The trekkers, identified as Madeleine van der Perk and Olga Spronken, were heading along the Annapurna circuit trek route to Jomsom from Jagat in Lamjung district via the Thorong La pass.  
File picture: Anita Chen/Pixabay
The trekkers, identified as Madeleine van der Perk and Olga Spronken, were heading along the Annapurna circuit trek route to Jomsom from Jagat in Lamjung district via the Thorong La pass. File picture: Anita Chen/Pixabay

Dutch pair missing on Nepalese mountain trek after virus ban

By dpa Time of article published Mar 19, 2020

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Kathmandu - Two Dutch female trekkers and a Nepalese porter have been missing from Nepal's mountains since March 16, the day after the Himalayan nation banned treks over the coronavirus, according to the Trekking Agencies' Association of Nepal (TAAN). 

TAAN President Khum Bahadur Subedi said that the trekkers, identified as Madeleine van der Perk and Olga Spronken, were heading along the Annapurna circuit trek route to Jomsom from Jagat in Lamjung district via the Thorong La pass.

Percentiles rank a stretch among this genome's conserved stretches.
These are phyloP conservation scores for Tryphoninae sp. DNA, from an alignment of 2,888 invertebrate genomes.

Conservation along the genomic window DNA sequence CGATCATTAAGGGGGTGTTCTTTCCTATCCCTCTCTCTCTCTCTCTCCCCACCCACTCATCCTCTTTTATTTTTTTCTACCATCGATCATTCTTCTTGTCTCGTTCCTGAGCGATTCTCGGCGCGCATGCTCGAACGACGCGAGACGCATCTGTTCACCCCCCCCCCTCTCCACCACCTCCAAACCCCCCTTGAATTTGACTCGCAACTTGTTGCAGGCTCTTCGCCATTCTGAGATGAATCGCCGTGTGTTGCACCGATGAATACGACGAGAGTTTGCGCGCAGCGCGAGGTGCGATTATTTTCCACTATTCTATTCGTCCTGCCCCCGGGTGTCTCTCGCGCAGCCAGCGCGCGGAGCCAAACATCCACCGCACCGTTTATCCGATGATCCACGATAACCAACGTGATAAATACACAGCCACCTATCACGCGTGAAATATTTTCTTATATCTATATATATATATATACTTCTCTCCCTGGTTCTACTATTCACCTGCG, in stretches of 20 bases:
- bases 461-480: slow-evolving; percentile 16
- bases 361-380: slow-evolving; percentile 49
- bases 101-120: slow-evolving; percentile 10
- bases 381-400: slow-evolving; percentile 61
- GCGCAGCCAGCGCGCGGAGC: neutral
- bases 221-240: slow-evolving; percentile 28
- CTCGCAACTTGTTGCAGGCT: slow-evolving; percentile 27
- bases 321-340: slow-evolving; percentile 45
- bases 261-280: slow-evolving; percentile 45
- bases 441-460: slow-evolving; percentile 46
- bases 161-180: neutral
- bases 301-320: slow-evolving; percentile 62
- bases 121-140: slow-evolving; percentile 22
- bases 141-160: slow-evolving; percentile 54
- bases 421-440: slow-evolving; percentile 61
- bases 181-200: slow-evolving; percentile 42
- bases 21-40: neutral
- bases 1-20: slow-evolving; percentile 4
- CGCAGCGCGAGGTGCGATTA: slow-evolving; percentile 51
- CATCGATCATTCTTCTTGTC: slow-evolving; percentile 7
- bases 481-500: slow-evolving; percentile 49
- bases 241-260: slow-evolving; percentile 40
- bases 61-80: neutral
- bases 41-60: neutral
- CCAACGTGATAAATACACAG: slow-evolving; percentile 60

The Thorong La pass is the highest point of the short Annapurna circuit trek with an elevation of 5,416 metres above sea level north of mount Annapurna in central Nepal.

Subedi said that the duo were seen with a porter guide, although they did not mention the guide while acquiring their entry permission. 

"We have informed police and our members on the ground to carry out the search after receiving a request from a [representative] of the Netherlands consulate in Kathmandu," Subedi told dpa. 

Officials at the Netherlands consulate in Kathmandu couldn't be reached for comment, while a constable at the tourist police office in Pokhara said they are yet to receive a formal missing complaint to begin a search.  

Officials say the Dutch tourists, who started their trek on March 9, were last in touch via WhatsApp and Instagram on March 16. 

Although Nepal shut down all its mountains for climbers and trekkers on March 15 due to fears of the spread of the potentially fatal Covid-19 disease caused by the coronavirus, some tourists who had acquired permission before the restrictions are still trekking on major trekking routes.

Annapurna circuit is home to Mount Annapurna, the 10th highest mountain in the world at 8,091 metres above sea level.

dpa

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